Inside the Mind of a Writing Competition Judge

I received a notice recently, letting me know about a local short story competition that was taking place. Around the same time last year, the organisers of that competition rang me to ask if I would judge it. A chance to read stories? I certainly wasn’t going to turn that down.

It was my second time judging a competition; the first one was in association with a local radio programme. When judges announce the winners of competitions, they always start by saying what a close run thing it was. From my experiences, this isn’t strictly true. In both cases, I knew who the winner was straight away.

Here are the ingredients that I believe winning stories have, and they also apply to other writing forms.

  • Know Your Form

Most competitions cater to a specific form of writing: poems, short stories, plays. If you want to reach the final stages, your entry must show an understanding of the conventions of the form you have chosen. For example, a short story must be a complete story in itself, based on a central event. I disqualified stories which read like the start of a novel, or an extended character sketch, even though they were very promising.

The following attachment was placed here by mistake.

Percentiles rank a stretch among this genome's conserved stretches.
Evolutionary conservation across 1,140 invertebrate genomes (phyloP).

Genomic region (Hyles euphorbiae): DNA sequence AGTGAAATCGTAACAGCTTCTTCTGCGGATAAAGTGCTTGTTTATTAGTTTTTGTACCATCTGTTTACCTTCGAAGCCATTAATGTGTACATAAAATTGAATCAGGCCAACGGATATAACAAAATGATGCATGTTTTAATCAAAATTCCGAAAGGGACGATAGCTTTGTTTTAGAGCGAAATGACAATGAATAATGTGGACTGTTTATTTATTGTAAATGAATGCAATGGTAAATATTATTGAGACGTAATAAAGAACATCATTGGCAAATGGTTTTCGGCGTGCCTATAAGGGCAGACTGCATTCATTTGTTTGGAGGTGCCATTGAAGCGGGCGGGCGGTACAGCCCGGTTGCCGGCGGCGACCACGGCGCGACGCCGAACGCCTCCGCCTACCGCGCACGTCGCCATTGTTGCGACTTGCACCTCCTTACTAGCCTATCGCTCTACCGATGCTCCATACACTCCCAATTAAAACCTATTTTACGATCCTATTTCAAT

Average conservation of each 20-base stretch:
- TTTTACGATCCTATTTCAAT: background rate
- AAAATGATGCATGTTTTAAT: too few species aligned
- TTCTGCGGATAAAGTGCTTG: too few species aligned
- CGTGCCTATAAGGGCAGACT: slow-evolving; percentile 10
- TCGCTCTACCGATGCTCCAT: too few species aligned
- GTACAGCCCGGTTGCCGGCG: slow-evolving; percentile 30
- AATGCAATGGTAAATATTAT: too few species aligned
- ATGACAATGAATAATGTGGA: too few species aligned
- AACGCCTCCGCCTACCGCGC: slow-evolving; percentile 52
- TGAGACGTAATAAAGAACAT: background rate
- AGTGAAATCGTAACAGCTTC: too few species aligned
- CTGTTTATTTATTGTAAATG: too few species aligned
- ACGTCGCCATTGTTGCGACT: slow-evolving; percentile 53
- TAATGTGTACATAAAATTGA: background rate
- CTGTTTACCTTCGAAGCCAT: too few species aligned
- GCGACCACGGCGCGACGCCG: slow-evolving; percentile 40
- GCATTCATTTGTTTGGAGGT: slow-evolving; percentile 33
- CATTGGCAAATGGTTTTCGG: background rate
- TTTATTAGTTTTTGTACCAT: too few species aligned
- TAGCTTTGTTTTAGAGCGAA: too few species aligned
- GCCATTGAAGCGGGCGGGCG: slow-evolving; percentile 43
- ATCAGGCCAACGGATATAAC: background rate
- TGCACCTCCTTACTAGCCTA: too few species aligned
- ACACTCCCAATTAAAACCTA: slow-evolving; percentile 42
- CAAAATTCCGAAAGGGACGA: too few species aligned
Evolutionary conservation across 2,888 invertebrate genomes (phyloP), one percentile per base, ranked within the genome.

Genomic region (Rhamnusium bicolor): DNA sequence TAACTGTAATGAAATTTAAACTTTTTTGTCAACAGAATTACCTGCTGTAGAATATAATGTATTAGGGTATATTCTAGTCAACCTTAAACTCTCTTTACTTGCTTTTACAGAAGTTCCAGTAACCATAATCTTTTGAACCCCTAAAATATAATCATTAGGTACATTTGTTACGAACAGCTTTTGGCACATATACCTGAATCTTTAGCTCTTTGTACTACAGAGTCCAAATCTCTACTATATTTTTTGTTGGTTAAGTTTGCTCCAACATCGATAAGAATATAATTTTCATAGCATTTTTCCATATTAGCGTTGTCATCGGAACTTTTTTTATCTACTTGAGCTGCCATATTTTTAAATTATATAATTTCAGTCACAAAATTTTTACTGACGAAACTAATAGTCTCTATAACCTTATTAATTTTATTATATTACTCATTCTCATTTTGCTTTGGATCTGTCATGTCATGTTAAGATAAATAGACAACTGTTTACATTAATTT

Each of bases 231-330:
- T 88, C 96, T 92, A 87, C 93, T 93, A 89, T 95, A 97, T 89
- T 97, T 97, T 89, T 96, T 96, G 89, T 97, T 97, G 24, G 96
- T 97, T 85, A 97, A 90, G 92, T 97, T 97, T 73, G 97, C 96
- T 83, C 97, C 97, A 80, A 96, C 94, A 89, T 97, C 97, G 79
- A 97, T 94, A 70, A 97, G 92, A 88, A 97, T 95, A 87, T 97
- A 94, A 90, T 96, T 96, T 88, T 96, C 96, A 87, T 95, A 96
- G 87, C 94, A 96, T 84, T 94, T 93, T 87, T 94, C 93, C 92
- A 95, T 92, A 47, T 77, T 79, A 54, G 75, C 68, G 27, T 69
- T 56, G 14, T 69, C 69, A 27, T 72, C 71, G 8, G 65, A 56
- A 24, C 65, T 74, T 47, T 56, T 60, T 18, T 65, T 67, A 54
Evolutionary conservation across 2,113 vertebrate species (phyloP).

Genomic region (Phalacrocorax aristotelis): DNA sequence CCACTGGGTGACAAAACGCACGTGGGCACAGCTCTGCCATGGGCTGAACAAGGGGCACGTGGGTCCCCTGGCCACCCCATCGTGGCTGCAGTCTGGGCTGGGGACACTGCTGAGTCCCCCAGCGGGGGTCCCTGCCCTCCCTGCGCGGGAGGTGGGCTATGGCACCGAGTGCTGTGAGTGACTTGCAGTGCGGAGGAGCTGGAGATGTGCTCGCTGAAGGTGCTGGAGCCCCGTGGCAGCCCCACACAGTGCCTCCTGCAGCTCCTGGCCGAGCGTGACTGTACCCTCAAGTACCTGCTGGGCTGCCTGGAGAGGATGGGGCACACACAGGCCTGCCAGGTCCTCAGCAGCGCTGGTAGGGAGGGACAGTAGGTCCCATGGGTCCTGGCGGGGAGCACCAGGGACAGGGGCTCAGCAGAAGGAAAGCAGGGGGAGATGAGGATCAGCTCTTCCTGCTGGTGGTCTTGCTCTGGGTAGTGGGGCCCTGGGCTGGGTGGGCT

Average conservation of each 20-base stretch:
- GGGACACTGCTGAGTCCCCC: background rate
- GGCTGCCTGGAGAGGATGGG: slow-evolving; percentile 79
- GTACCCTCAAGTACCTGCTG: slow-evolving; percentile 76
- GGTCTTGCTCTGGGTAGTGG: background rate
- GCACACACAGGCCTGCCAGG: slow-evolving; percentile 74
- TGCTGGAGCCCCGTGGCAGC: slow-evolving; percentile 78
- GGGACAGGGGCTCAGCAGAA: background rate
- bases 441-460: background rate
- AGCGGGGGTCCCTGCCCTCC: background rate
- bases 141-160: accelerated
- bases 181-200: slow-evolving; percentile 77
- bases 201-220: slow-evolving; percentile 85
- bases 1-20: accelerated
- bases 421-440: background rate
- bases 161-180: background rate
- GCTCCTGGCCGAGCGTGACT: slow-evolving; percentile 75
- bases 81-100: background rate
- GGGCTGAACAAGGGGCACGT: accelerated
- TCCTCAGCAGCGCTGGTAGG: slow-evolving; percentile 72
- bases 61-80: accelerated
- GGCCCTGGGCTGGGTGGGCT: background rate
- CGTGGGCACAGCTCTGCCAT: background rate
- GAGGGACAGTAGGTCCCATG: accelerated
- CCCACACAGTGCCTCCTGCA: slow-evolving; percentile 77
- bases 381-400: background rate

• Don’t reveal too much

You do need to get on with telling a story, but the most rewarding stories I judged were the ones that didn’t spell everything out, the ones that made you work a little bit to grasp their message. Stories like this have a greater emotional impact, and linger in the mind for longer. They also show great writing skill, as the author uses images and dialogue to make their point.

  • Knowledge of Techniques

Winning pieces of writing demonstrate a knowledge of the techniques of good writing. For example, a winning short story will demonstrate the writer’s knowledge of characterisation, plot and setting. What’s more, the techniques don’t dominate the story; they’re woven into it with a lightness of touch which means the reader is barely aware they’re being used.

  • And above all … passion

You can use all the fancy techniques you like, but it’s the passion you feel for your story or poem that will help it rise to the top. Telling a story with passion makes it memorable, and that’s to your advantage when a judge is wading through dozens of entries. And when it comes down to the wire, passion will give your story the edge. When I was deciding between two stories, I eventually chose the ones which haunted me, which made me think long after I’d put them down. A passionate story or poem resonates with readers, so don’t be afraid to take emotional risks with your writing – it will reap rewards.

These are my two cents worth. What do you think makes a winning piece of writing? Did you ever judge a writing competition and what did you look for? And if you entered a competition and got feedback, what insight did that feedback give you about what the judges were looking for?

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2 thoughts on “Inside the Mind of a Writing Competition Judge

  1. I once judged a high school speech competition, and I remember choosing the ones that made me believe in their characters. One of the characters was absolutely despicable, and I remember hating him. So, of course, I gave him the highest score. 🙂

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